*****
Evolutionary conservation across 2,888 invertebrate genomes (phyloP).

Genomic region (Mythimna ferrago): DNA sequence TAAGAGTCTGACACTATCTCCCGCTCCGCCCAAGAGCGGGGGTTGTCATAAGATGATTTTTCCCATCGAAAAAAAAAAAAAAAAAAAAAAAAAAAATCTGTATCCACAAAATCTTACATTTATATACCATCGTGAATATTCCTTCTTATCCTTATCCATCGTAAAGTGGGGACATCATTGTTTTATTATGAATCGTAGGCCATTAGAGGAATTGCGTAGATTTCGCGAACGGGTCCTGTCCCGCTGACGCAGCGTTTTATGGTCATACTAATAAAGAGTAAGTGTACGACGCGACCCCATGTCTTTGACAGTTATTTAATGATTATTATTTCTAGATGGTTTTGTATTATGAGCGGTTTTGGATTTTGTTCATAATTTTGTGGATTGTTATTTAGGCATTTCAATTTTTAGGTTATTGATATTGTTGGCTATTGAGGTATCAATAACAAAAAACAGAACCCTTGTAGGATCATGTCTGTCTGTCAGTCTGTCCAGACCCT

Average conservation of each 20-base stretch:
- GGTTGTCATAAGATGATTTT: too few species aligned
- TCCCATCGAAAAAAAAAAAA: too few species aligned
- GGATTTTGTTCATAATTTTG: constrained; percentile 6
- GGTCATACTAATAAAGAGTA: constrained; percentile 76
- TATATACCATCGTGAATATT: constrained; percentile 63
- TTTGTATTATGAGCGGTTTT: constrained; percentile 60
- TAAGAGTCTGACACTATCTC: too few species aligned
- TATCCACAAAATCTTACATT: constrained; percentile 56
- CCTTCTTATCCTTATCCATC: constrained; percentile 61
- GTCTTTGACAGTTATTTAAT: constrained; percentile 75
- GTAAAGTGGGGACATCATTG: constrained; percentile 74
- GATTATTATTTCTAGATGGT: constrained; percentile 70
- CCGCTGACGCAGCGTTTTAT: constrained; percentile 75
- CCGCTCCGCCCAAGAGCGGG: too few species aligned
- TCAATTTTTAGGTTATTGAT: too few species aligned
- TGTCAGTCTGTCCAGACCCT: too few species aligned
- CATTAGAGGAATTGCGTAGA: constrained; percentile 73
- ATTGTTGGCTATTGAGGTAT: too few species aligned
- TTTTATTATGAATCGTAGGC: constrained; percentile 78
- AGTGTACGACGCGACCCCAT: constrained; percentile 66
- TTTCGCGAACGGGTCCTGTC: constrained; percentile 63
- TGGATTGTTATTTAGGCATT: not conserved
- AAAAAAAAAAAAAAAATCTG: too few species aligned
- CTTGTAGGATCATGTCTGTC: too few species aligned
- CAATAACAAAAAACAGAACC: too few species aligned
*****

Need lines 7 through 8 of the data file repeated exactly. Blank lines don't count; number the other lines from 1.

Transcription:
- GGTCATACTAATAAAGAGTA: constrained; percentile 76
- TATATACCATCGTGAATATT: constrained; percentile 63